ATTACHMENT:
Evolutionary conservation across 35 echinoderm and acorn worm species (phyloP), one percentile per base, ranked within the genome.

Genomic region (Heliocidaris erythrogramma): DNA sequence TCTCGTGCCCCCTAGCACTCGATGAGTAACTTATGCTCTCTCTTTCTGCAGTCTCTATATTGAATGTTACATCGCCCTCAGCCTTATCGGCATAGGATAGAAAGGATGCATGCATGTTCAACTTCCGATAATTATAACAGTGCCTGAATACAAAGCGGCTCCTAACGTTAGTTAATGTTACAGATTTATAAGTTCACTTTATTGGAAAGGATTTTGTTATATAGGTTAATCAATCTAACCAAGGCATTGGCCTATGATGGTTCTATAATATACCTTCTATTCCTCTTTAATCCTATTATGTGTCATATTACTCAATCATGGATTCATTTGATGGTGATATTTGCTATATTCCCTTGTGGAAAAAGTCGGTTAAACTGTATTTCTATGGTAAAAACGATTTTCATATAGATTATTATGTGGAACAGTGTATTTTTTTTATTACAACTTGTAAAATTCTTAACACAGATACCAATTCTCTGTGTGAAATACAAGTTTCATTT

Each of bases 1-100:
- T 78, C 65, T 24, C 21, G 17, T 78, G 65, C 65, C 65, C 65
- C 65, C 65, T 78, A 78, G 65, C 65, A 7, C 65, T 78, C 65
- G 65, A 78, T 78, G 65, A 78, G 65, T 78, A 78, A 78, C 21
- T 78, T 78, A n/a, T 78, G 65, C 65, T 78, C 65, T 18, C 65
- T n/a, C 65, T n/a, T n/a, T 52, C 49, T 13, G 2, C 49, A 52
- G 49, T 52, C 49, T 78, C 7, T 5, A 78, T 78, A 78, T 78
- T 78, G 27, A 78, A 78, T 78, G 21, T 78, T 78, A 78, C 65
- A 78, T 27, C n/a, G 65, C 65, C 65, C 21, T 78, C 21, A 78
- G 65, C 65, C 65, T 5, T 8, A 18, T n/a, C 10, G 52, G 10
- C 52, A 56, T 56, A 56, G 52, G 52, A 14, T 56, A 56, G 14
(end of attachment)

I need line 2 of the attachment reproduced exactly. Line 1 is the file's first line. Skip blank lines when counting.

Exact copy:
Genomic region (Heliocidaris erythrogramma): DNA sequence TCTCGTGCCCCCTAGCACTCGATGAGTAACTTATGCTCTCTCTTTCTGCAGTCTCTATATTGAATGTTACATCGCCCTCAGCCTTATCGGCATAGGATAGAAAGGATGCATGCATGTTCAACTTCCGATAATTATAACAGTGCCTGAATACAAAGCGGCTCCTAACGTTAGTTAATGTTACAGATTTATAAGTTCACTTTATTGGAAAGGATTTTGTTATATAGGTTAATCAATCTAACCAAGGCATTGGCCTATGATGGTTCTATAATATACCTTCTATTCCTCTTTAATCCTATTATGTGTCATATTACTCAATCATGGATTCATTTGATGGTGATATTTGCTATATTCCCTTGTGGAAAAAGTCGGTTAAACTGTATTTCTATGGTAAAAACGATTTTCATATAGATTATTATGTGGAACAGTGTATTTTTTTTATTACAACTTGTAAAATTCTTAACACAGATACCAATTCTCTGTGTGAAATACAAGTTTCATTT